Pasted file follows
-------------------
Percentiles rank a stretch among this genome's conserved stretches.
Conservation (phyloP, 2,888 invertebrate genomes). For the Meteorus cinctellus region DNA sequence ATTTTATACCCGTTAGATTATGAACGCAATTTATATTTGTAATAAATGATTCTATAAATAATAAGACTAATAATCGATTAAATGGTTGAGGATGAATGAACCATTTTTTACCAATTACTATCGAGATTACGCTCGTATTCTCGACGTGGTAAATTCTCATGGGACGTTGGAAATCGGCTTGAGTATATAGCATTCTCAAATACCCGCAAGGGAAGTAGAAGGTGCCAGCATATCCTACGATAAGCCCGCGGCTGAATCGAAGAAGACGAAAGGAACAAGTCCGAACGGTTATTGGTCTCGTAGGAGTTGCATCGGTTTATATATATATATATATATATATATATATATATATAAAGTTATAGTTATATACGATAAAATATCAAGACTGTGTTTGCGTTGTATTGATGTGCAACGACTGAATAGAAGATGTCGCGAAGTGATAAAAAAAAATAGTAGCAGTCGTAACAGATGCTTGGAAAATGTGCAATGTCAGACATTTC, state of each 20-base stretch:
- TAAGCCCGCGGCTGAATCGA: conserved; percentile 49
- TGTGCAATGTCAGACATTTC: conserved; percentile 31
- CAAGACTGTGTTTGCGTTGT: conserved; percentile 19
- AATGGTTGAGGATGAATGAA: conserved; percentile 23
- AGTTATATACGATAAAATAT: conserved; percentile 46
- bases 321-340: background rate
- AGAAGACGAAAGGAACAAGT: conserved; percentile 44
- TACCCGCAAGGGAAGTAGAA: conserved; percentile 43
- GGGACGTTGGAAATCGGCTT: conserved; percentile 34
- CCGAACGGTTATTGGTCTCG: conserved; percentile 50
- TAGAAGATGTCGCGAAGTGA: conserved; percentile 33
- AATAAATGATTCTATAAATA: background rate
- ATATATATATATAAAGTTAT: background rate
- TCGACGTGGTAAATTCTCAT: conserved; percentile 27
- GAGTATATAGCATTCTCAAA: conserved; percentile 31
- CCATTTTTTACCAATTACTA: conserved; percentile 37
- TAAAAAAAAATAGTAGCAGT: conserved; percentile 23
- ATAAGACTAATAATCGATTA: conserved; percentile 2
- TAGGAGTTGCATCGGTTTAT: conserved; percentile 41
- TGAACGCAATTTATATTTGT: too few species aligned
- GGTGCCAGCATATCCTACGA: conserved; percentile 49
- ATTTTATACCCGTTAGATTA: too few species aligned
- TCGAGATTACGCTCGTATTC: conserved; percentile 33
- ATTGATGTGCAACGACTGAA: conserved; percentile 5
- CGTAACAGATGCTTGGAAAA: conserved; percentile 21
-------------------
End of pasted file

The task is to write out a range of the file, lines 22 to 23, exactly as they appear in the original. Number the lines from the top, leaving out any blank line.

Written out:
- TGAACGCAATTTATATTTGT: too few species aligned
- GGTGCCAGCATATCCTACGA: conserved; percentile 49